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Will MLS reduce Ricardo Clark suspension?
by Ridge Mahoney, October 23rd, 2007 7AM
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[VIDEO] Houston is awaiting word from the league office regarding its appeal of the nine-game suspension meted out to midfielder Ricardo Clark for kicking Carlos Ruiz as he lay on the ground in a Sept. 30 match. Commissioner Don Garber reviewed numerous incidents, including the six-game suspensions handed out to Thomas Ravelli in 1998, Andy Herron in 2005, and Dario Sala last year in making his decision.

Click HERE for video of Clark's attack

He also reviewed such rulings in foreign leagues as Roy Keane's violent tackle on Alf-Inge-Halaand (eight games) and Michael Ball's stomp on Cristiano Ronaldo's chest (three games).

MLS conducted offseason meetings earlier this year to review and explain disciplinary decisions with players, some of whom told the league they felt Sala's suspension was too lenient. Sala punched Hunter Freeman and Jovan Kirovski as they celebrated a 5-4 Colorado playoff win over Dallas last November.

Last year, Clark received an additional fine of $400, tacked onto the standard $100 incurred for a caution, after the league reviewed one of two yellows he received in the playoffs. The two cautions ruled him out of MLS Cup, which Houston won on penalties after it tied the Revs, 1-1, in regulation and overtime.

The record NFL suspension for an on-field incident is five games, imposed on Tennessee defensive tackle John Haynsworth last year for stepping on the face of Dallas lineman Andre Gurode, who had lost his helmet in a pileup and was laying unprotected on the ground.

Gurode needed 30 stitches and plastic surgery to repair the damage. The NHL handed out its longest game-related suspension, 25 games, Oct. 13 to Philadelphia Flyer Jesse Boulerice for smashing his stick against Toronto Maple Leaf Ryan Kesler.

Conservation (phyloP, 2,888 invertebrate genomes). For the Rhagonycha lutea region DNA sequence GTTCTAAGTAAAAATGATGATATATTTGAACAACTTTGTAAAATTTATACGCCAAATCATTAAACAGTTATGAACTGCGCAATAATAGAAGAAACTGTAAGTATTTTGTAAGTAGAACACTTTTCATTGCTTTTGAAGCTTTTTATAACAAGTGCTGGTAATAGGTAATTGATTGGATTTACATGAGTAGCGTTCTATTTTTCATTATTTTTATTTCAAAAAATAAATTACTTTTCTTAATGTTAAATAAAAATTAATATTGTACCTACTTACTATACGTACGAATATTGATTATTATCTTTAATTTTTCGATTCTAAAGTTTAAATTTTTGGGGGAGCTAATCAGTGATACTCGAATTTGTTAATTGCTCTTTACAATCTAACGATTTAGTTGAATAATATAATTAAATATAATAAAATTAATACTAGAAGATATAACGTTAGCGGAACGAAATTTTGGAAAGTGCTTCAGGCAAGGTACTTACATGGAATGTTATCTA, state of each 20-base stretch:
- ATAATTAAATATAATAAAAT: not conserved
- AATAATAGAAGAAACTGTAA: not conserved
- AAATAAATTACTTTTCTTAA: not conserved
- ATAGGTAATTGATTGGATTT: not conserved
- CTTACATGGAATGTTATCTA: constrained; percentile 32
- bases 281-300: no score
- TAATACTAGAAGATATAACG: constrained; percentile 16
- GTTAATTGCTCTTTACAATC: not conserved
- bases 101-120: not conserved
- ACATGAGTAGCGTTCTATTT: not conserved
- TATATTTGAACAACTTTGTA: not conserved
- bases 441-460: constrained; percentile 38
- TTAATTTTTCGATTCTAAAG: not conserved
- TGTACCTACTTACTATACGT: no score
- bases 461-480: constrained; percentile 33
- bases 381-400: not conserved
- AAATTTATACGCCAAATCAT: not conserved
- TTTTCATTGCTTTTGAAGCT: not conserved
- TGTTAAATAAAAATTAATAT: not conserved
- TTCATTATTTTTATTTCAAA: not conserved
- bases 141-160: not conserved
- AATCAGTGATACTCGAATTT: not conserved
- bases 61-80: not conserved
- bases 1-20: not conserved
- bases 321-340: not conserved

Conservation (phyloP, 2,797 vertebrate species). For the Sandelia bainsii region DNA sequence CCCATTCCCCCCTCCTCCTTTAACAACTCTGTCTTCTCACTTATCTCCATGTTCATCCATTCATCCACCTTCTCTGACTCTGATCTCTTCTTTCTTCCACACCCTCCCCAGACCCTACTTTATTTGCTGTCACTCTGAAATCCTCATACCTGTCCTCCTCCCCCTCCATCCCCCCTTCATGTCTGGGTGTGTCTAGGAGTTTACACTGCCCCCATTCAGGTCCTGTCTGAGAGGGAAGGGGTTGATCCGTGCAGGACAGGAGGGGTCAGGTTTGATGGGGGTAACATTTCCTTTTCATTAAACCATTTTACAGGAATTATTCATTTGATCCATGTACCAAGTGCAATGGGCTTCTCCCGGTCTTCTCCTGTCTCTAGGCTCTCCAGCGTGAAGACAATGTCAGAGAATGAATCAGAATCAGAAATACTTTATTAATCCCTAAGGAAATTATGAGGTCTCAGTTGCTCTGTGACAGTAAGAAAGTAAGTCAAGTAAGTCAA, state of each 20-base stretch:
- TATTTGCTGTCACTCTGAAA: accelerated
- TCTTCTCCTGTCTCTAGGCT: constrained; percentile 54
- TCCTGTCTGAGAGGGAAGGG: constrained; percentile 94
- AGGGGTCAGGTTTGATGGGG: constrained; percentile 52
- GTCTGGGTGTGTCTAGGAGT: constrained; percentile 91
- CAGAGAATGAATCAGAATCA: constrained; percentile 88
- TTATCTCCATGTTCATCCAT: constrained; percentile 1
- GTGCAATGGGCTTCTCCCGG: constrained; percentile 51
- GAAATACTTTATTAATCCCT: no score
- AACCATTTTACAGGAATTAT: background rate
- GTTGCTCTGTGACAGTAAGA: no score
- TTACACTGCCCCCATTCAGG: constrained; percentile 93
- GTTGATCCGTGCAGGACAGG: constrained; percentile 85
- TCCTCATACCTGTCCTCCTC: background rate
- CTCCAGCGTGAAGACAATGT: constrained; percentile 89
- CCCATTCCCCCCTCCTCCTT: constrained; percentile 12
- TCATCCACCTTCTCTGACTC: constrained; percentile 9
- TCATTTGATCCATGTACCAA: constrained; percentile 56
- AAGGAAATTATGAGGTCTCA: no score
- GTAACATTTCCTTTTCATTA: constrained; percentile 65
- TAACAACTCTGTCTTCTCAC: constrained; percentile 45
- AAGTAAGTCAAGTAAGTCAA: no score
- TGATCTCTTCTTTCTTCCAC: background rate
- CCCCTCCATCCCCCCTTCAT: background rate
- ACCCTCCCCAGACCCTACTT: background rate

The NFL regular season is 16 games for each team, so Haynsworth's suspension is about one-third of the season (32 percent). NHL teams play 80 games, not counting playoffs, so Boulerice will miss about 31 percent of the season.

Clark's nine-gamer is closer to one-quarter (9 of 34, 26 percent) of MLS matches, including four possible playoff games, in the 2007 season. But the suspension does not include international club matches, so presumably Clark can play in the CONCACAF Champions Cup next year if Houston qualifies.

Garber could cut the suspension by two games and still keep Clark out for the rest of the season, including MLS Cup, if Houston gets that far. Or he could simply rule him out for the rest of the season, regardless of the number of games Houston plays.

Or he can keep the suspension and fine ($10,000) the way it is, which - according to a source at U.S. Soccer - could keep Clark out of the national team for nearly six months.

Technically, Clark is eligible to play for the U.S. while under suspension by MLS, but U.S. Soccer will honor the league's action.

And Coach Bob Bradley, already well stocked with central midfielders in Pablo Mastroeni, Michael Bradley, Benny Feilhaber, Ben Olsen, Kyle Beckerman, and impressive debutant Maurice Edu and not a fan of unruly play, won't regard Clark's loss of control lightly.

National team camps that will include players being considered for the Olympic team are scheduled for December and January in California and Florida. The USA plays Sweden Jan. 19 at Home Depot Center, and a game against Brazil in February or March is being discussed.



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